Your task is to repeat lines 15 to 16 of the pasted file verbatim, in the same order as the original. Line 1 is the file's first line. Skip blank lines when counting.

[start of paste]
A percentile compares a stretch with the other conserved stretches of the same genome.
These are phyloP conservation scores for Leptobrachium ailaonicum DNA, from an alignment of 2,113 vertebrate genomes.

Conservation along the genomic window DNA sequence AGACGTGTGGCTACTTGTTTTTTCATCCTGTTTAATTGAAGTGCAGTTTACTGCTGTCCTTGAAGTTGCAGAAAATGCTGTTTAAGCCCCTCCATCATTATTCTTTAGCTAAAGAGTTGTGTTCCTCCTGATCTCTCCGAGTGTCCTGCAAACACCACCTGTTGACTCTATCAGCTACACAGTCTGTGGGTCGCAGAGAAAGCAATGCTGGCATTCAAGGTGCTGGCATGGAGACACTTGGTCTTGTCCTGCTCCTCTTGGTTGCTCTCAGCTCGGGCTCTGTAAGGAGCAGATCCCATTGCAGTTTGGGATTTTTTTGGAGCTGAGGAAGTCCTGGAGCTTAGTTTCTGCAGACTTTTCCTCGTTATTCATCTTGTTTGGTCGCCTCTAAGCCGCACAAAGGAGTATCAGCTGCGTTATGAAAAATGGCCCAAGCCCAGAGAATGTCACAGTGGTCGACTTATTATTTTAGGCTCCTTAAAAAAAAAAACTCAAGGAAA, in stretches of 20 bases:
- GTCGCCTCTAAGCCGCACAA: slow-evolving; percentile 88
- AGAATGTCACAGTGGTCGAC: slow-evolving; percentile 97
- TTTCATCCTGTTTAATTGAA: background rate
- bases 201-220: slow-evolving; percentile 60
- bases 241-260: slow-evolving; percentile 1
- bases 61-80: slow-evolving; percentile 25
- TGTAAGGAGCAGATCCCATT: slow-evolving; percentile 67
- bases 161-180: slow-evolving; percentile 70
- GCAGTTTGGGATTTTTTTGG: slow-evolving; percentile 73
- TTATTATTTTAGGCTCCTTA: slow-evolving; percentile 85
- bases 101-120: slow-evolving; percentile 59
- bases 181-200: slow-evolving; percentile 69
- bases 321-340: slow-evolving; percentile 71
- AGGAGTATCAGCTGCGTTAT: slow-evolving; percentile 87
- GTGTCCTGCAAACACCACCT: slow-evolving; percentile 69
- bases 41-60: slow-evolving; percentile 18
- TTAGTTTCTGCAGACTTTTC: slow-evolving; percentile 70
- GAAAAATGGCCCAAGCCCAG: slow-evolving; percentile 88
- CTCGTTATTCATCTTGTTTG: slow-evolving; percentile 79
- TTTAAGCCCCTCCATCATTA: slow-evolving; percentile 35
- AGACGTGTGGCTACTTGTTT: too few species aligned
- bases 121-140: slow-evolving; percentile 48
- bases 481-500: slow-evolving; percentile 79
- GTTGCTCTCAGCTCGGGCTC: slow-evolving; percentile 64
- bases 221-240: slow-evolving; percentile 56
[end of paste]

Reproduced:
- bases 181-200: slow-evolving; percentile 69
- bases 321-340: slow-evolving; percentile 71